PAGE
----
Baltimore Symphony explains why summer is cancelled

Baltimore Symphony explains why summer is cancelled


norman lebrecht

June 16, 2019

A background paper released today reveals just how tight the rope is that this orchestra is walking.

– It seems like things have moved very quickly in the past few weeks – how did we get to where
we are today?

Following significant advocacy by friends of the BSO and our musicians, House Bill 1404 (HB 1404) the John C. Merrill Act – was introduced by leaders in Annapolis during the 2019 session of the Maryland General Assembly. The BSO worked collaboratively with our musicians and leaders in Annapolis to ensure the passage of this legislation, a bill calling for financial support of $1.6 million annually from the State in each of the next two years (assistance given in addition to the very generous support the BSO receives through the Maryland State Arts Council) as well as authorizing a workgroup to help further examine our business model.
We had every reason to believe that the initial $1.6 million lifeline for FY20 would be forthcoming, and had expected to use this to immediately borrow funds in the form of a short-term credit facility to address our financial issues and help support efforts to operate ‘as usual’ while the workgroup was established and intensive discussions about the business model would continue. Unfortunately, final decisions have not yet been made about numerous items in the State’s budget, including the BSO grant. To-date, it has not been paid nor has a commitment to release the funds been made, and there is not a strong indication that the expenditure will be authorized. Against
these unknowns, and with the organization being left without sufficient capital to secure the credit facility needed to cover the expenses of the proposed summer season (which has consistently performed at a deficit), the BSO was left with no choice but to quickly adjust course by cancelling the summer season and reaffirming the contract proposal originally put forth in October.

UPDATE: It’s a lockout.


– If the fiscal situation is so dire, why announce the summer season to begin with?

The BSO administration and Board have communicated about the organization’s structural financial challenges – at the heart of our Resounding Campaign was the need for significantly increased endowment funds and capital to be able to increase the associated draw from the BSO Endowment Trust. And while the BSO had emphasized that the additional $3.2 million (over two years) lifeline anticipated from the State by HB1404 was not sufficient on its own to address our significant financial challenges, we were optimistic and eager to leverage that investment to secure not only the proposed loans but also additional fundraising support. As such, we worked together in partnership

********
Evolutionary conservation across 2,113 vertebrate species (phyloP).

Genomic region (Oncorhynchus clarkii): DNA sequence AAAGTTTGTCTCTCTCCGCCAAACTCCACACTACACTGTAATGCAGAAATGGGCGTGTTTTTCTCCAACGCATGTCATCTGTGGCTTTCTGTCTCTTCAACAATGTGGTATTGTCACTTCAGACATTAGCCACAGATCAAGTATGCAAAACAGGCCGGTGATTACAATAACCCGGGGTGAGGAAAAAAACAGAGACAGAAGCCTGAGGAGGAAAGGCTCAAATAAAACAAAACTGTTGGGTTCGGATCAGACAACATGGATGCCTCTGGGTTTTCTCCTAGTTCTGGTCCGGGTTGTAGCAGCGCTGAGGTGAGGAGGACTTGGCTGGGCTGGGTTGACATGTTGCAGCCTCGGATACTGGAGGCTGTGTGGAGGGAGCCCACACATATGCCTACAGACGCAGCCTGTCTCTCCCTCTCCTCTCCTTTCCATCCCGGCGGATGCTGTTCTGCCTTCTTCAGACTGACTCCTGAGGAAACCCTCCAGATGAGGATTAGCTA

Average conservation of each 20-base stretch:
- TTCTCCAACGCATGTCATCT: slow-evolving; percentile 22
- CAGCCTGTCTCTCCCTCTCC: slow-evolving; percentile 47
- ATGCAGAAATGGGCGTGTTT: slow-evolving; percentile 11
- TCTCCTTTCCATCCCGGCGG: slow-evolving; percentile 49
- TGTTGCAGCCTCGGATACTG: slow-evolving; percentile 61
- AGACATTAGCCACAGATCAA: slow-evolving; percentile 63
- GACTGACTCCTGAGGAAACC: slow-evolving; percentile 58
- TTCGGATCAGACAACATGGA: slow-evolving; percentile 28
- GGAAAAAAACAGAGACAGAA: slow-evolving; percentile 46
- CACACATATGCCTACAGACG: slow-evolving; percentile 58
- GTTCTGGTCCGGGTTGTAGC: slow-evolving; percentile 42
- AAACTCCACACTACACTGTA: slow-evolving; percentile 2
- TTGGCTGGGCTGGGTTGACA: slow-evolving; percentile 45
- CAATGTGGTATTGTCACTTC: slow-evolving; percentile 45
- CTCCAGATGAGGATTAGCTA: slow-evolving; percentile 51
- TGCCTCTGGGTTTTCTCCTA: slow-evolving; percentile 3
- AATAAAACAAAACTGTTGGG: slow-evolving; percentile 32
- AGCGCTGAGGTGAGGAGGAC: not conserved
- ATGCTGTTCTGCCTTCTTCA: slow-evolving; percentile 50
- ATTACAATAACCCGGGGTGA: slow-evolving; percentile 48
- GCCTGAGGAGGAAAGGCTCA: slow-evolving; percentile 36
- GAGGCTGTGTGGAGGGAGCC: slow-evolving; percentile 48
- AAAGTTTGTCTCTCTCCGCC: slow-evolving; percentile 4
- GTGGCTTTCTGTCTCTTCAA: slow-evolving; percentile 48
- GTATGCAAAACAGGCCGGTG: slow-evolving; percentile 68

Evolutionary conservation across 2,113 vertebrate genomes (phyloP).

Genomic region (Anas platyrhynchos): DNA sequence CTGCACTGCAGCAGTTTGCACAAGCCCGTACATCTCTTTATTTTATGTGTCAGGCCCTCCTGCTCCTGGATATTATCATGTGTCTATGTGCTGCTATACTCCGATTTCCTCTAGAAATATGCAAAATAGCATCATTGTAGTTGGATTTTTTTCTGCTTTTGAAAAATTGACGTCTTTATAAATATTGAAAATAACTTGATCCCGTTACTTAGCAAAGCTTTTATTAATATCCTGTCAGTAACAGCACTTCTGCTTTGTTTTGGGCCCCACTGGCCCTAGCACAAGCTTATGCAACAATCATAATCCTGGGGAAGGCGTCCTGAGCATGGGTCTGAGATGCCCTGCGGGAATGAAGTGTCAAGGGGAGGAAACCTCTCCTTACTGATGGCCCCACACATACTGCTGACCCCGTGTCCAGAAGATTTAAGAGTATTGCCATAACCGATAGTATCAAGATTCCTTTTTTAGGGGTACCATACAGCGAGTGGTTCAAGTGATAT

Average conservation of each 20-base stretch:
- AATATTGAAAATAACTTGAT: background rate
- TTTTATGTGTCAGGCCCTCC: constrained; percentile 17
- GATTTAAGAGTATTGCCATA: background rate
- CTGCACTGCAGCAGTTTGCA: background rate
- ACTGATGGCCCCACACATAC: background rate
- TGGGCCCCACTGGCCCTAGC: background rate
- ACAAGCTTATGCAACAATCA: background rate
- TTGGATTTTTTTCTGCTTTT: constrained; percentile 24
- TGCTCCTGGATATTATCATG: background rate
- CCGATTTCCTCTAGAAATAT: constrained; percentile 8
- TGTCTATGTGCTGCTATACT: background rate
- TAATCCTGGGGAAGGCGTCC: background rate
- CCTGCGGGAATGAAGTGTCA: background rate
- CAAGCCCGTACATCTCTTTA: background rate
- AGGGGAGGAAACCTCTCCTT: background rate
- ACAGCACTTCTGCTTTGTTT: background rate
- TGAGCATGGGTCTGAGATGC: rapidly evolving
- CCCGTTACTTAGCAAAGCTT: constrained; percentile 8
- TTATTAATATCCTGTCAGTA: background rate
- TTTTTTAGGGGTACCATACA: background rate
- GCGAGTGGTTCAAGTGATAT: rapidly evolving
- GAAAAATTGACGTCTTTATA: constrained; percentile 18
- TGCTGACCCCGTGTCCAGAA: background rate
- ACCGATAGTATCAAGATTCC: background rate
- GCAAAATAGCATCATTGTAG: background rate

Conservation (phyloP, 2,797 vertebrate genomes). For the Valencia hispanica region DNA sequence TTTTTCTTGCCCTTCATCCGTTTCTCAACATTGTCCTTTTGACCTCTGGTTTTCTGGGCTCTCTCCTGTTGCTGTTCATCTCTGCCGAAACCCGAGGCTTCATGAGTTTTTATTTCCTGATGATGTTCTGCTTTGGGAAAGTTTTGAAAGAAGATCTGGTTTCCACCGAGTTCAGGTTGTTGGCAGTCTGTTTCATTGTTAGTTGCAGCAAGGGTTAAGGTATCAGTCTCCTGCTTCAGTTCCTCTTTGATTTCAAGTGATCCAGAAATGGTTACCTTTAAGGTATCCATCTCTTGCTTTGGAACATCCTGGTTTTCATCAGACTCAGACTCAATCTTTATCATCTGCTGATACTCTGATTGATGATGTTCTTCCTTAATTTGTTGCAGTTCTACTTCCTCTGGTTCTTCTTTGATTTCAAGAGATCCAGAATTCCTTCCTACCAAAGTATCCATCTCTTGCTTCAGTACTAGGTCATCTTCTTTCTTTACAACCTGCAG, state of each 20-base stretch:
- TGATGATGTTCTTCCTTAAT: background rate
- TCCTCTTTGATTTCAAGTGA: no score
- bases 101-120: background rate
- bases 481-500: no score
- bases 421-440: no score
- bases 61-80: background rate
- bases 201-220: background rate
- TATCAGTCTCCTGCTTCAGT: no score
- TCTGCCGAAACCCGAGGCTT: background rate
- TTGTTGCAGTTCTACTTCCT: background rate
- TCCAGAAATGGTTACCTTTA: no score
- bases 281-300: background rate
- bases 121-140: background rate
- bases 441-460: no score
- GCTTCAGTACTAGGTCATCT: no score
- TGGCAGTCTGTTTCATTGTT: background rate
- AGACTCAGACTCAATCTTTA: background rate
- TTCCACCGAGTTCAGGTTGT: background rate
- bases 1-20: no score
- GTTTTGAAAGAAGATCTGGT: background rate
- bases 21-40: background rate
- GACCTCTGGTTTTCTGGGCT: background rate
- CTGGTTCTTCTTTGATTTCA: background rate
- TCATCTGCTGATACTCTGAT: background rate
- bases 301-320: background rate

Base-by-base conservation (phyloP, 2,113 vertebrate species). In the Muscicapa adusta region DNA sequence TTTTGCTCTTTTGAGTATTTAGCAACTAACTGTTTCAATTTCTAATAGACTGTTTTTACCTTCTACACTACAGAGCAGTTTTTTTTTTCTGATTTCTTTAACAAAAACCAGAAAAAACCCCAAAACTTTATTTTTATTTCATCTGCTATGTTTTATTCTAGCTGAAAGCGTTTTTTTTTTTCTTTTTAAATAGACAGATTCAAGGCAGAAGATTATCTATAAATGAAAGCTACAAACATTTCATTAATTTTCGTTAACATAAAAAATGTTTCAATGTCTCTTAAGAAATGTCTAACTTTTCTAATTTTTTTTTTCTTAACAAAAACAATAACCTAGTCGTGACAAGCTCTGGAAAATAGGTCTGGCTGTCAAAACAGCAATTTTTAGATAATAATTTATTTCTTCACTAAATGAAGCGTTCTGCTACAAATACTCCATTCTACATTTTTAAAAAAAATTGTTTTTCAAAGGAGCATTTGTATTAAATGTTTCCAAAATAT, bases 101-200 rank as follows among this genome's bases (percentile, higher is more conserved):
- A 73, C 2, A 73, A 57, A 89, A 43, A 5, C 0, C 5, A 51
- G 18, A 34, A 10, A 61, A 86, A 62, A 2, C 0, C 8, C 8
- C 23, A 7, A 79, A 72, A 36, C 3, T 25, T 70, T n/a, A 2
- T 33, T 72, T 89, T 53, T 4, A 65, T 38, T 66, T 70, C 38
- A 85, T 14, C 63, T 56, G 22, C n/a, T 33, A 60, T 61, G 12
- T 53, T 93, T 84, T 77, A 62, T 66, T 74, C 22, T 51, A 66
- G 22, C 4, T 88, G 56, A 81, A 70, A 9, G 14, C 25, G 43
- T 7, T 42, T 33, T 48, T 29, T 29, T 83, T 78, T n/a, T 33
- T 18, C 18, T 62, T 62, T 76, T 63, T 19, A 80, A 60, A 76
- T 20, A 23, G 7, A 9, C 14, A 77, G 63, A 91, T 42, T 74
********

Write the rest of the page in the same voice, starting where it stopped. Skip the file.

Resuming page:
with our musicians. We announced a modest schedule of summer concerts in the spring as we usually do. We understand that these are extremely difficult times for all involved and, while the BSO has been very transparent with our musicians (musician representatives sit on the Finance Committee of the Board, which reviews financial results on a monthly basis), when the future of these funds became unclear and the situation changed we needed to act quickly.
– If the fiscal situation has been so dire for so long, why did the BSO go on the European Tour?
Receiving invitations to the festivals such as those in which the BSO was featured in 2018 speaks to the exceptional quality of the orchestra. The BSO is committed to maintaining this quality as well as to touring, recording and broadcasting.  Regarding the 2018 tour specifically, its associated expenses were covered through festival performance fees in addition to public and private funding
designated strictly for this purpose and which the BSO would not have otherwise received.  Our financial challenges far predate the tour and, unfortunately, we would have been in this same situation regardless of it happening or not. As a significant cultural asset of Maryland, we are still so proud to have showcased the sounds and talents of the BSO under Marin Alsop to international audiences – and hope those audiences will be inspired to support us in the future.